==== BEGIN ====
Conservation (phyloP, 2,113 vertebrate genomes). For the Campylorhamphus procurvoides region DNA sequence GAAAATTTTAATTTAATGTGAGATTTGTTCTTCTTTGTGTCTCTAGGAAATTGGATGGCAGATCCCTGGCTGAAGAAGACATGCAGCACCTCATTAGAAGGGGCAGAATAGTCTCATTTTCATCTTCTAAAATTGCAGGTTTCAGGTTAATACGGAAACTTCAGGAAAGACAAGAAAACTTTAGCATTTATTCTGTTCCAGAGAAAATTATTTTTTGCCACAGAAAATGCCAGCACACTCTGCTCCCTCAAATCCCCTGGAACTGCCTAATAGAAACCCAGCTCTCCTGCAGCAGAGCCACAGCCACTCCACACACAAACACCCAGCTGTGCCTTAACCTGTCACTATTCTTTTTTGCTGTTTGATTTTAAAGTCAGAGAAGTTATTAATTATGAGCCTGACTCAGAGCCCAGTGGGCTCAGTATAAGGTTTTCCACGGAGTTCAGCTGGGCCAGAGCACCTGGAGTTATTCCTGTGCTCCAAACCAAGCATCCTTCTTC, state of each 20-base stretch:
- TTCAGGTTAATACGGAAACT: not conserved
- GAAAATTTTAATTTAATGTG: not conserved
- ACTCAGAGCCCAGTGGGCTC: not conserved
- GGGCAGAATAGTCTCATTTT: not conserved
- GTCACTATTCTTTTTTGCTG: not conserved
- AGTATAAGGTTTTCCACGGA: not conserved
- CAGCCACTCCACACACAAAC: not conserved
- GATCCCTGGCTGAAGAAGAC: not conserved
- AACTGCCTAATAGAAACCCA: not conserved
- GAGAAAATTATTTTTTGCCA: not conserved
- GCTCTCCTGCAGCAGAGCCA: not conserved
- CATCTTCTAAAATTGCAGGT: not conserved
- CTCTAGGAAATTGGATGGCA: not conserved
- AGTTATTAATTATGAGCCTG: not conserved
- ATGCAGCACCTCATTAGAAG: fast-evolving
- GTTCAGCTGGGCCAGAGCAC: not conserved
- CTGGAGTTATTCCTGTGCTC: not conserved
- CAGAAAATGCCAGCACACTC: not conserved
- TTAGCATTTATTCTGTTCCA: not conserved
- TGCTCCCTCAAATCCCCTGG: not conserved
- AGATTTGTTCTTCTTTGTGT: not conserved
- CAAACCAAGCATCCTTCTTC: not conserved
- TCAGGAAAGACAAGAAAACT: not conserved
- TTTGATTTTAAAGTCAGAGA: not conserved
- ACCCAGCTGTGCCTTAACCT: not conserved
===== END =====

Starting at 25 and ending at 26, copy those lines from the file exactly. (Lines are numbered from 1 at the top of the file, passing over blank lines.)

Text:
- TTTGATTTTAAAGTCAGAGA: not conserved
- ACCCAGCTGTGCCTTAACCT: not conserved